Skaldic Poetry of the Scandinavian Middle Ages

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Anon Heil 25VII/7 — jarli ‘earl’

Maurícíus mikilli stýrir
manna fjöld, er Rómam kannar,
sex þúsundir, sætri huxan,
sex hundruð sem fylgja mundi.
Þanninn frá eg, að þrír tigir tvennir,
þeir eru sex, er kallaz meiri,
Sýrlands nú með sætum jarli
sunnan kvámu og drottni unnu.

Maurícíus stýrir mikilli fjöld manna, er kannar Rómam sætri huxan, sex þúsundir, sem sex hundruð mundi fylgja. Þanninn frá eg, að tvennir þrír tigir, þeir eru sex, er kallaz meiri, kvámu nú sunnan með sætum jarli Sýrlands og unnu drottni.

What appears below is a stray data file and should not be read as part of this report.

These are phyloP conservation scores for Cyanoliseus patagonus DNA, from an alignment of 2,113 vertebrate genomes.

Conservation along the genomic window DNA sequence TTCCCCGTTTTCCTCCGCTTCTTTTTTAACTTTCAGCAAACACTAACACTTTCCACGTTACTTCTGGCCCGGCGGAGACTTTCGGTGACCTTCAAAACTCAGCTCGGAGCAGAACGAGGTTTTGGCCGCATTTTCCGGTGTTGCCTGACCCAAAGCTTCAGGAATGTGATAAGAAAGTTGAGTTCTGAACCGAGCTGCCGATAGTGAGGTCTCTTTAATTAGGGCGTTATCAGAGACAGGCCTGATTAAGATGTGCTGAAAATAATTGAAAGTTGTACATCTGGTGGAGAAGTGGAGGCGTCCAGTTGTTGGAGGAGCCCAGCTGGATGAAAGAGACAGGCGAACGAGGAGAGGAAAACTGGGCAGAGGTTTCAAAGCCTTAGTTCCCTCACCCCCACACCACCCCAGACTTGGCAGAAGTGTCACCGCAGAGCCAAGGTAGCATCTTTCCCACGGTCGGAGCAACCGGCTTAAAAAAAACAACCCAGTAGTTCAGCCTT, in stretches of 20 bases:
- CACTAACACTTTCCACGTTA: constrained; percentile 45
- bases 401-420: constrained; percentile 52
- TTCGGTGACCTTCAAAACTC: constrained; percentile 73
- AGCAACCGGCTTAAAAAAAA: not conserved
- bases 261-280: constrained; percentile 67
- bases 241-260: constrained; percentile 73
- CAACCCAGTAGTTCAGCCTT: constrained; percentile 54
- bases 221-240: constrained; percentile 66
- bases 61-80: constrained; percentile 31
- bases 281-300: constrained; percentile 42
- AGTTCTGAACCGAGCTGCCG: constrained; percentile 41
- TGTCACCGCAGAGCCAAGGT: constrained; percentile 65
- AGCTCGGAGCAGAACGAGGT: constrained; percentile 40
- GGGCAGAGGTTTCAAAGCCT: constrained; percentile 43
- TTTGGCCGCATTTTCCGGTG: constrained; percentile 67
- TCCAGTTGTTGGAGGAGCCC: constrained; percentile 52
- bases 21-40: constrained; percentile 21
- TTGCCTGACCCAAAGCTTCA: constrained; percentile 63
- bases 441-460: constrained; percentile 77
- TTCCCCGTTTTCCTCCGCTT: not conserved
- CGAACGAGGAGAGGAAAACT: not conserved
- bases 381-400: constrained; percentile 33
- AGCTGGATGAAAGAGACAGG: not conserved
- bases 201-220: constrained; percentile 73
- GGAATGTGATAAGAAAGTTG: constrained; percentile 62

Maurice rules over a large crowd of men, who contemplate Rome with sweet thought, six thousand, whom six hundred would accompany. Thus I heard that two sets of thirty, [and] they are six, who are counted in addition, now came from the south with the sweet earl of Syria [= Maurice] and loved the Lord.


[7] með sætum jarli Sýrlands ‘with the sweet earl of Syria’: The kenning refers to Maurice, though his country of origin was usually represented as Egypt, not Syria.




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